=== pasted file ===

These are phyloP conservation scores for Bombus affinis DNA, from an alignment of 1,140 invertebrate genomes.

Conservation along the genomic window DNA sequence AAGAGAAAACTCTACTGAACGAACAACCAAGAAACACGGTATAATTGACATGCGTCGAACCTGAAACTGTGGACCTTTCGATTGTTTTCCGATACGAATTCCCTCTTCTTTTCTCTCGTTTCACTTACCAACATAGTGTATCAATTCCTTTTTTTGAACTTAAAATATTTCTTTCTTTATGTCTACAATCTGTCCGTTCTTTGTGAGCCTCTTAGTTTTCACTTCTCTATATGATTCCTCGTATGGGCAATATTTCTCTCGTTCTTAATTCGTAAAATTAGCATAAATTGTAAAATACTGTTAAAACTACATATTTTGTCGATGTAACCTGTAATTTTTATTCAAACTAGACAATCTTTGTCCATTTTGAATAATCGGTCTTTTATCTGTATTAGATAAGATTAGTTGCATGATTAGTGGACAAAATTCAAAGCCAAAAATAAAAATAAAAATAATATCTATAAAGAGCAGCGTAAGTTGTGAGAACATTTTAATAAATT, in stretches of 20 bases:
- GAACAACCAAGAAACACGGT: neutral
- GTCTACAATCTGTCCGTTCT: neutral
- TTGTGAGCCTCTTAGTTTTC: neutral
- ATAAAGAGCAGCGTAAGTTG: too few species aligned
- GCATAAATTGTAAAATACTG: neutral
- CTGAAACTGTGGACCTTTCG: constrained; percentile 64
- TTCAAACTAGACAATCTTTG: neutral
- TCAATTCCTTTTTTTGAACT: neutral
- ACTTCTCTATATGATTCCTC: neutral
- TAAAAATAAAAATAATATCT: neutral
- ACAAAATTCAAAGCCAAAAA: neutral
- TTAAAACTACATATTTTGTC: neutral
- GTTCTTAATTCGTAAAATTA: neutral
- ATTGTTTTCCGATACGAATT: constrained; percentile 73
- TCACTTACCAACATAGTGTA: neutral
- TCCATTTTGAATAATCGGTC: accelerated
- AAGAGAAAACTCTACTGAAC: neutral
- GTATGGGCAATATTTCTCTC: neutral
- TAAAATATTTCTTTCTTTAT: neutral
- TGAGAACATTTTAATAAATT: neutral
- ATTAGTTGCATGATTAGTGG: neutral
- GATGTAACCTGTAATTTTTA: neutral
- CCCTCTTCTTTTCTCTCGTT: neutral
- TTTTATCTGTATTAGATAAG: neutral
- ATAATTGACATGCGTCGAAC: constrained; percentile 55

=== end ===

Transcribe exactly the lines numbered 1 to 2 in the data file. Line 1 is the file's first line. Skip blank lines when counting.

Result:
These are phyloP conservation scores for Bombus affinis DNA, from an alignment of 1,140 invertebrate genomes.

Conservation along the genomic window DNA sequence AAGAGAAAACTCTACTGAACGAACAACCAAGAAACACGGTATAATTGACATGCGTCGAACCTGAAACTGTGGACCTTTCGATTGTTTTCCGATACGAATTCCCTCTTCTTTTCTCTCGTTTCACTTACCAACATAGTGTATCAATTCCTTTTTTTGAACTTAAAATATTTCTTTCTTTATGTCTACAATCTGTCCGTTCTTTGTGAGCCTCTTAGTTTTCACTTCTCTATATGATTCCTCGTATGGGCAATATTTCTCTCGTTCTTAATTCGTAAAATTAGCATAAATTGTAAAATACTGTTAAAACTACATATTTTGTCGATGTAACCTGTAATTTTTATTCAAACTAGACAATCTTTGTCCATTTTGAATAATCGGTCTTTTATCTGTATTAGATAAGATTAGTTGCATGATTAGTGGACAAAATTCAAAGCCAAAAATAAAAATAAAAATAATATCTATAAAGAGCAGCGTAAGTTGTGAGAACATTTTAATAAATT, in stretches of 20 bases: